- Utilize Holiday Weekends: I like to think about trips that can line up with holidays or pre-arranged time off so that I can conserve my precious vacation days. Holidays like Columbus Day, President’s Day and MLK Day are the perfect opportunities to take long weekends around your home country because they fall on Mondays. If you wait until last minute for holiday weekends, you typically won’t do anything because prices will be expensive. But if you plan for those to be travel weekends ahead of time, you can really optimize limited vacation time.
- Coordinate with your calendar: Another very important tool for my planning process is a calendar. I like to have a physical calendar on hand because it helps me to visualize the months and lengths of stay a little bit better than doing it online. Once my travel details are finalized, I will transition the final plans into my Google calendar where I can input the exact dates and locations. What I love about Google Calendar is it syncs up with your email to add on any flights you reserve, hotels booked, etc. You’ve got all your logistics in one mobile cloud based location! Plus it is easily sharable with family & friends who might want to know what you’re up to.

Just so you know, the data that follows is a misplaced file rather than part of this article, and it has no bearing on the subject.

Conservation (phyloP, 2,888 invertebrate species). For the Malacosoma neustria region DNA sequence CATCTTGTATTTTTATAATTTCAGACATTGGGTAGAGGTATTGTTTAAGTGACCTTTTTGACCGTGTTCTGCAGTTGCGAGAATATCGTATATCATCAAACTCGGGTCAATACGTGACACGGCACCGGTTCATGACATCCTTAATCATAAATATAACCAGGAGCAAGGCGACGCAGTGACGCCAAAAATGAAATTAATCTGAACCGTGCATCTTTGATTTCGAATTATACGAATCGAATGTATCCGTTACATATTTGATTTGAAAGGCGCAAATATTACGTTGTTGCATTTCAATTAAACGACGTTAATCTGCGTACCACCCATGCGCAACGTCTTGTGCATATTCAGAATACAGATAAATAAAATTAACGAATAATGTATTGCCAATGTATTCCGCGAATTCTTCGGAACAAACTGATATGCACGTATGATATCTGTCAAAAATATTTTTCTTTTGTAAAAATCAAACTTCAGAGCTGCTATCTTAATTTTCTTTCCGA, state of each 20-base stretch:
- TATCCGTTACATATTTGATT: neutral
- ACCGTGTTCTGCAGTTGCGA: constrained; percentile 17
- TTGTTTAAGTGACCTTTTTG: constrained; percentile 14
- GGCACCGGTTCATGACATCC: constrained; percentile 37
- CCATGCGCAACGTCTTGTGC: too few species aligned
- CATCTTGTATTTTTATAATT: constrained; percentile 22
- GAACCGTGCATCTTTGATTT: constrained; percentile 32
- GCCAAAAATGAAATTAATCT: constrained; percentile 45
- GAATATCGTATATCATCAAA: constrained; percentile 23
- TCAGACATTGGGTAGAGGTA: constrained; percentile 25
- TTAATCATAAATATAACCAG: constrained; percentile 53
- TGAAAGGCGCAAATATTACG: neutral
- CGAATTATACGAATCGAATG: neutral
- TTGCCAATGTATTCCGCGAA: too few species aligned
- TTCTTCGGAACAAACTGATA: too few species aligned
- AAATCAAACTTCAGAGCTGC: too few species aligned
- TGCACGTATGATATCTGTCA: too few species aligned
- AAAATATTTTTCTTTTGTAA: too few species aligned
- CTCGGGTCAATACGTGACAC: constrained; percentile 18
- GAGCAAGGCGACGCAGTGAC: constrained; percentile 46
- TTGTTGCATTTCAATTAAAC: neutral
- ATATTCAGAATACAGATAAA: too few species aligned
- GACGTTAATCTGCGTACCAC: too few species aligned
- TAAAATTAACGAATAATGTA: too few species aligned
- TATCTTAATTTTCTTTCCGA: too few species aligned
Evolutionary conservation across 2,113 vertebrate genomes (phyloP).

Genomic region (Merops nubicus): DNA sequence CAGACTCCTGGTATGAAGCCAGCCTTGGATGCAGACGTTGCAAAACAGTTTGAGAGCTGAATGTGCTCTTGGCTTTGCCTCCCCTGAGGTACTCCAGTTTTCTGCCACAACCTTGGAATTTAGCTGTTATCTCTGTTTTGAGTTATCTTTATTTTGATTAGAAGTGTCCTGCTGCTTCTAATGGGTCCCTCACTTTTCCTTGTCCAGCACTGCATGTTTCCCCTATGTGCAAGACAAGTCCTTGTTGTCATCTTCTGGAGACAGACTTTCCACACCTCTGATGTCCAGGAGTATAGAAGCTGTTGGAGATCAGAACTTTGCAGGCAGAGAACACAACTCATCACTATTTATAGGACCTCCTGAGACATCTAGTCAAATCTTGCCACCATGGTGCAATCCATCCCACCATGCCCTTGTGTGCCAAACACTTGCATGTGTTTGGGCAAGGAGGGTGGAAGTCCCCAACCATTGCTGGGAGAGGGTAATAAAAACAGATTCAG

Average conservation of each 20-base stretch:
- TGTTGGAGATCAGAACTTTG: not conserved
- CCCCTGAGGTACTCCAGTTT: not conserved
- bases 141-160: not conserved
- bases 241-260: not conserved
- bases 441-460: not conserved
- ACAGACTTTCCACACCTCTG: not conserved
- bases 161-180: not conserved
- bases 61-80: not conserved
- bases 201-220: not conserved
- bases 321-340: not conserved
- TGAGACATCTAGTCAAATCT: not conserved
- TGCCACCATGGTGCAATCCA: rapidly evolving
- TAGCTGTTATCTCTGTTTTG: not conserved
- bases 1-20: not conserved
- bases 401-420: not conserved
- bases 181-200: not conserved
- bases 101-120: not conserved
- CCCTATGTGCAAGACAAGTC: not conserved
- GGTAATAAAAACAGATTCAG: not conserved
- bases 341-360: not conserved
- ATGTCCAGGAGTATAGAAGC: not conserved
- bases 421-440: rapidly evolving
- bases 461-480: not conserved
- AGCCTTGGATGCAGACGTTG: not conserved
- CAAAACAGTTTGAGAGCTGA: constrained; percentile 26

- Leave your schedule a little open to last-minute trips: You never know when an amazing flight detail might show up or a last-minute work trip will present itself. Having a few open weekends on your calendar over the course of the year allows you to be spontaneous when you want. That’s what happened for me with the Raleigh trip I took this year! Need help planning a last minute trip somewhere? Check out my tips!
Plan Your Budget
A lot of people have this perception that traveling is incredibly expensive and is only an option for the wealthy. Let me tell you, I work for a non-profit with a small salary and I’m on track to take 13 trips this year, 3 of which are international. Obviously I understand that I am in a privileged position because my job allows me to travel professionally while also giving me generous time off to honor our staffs’ interests in travel.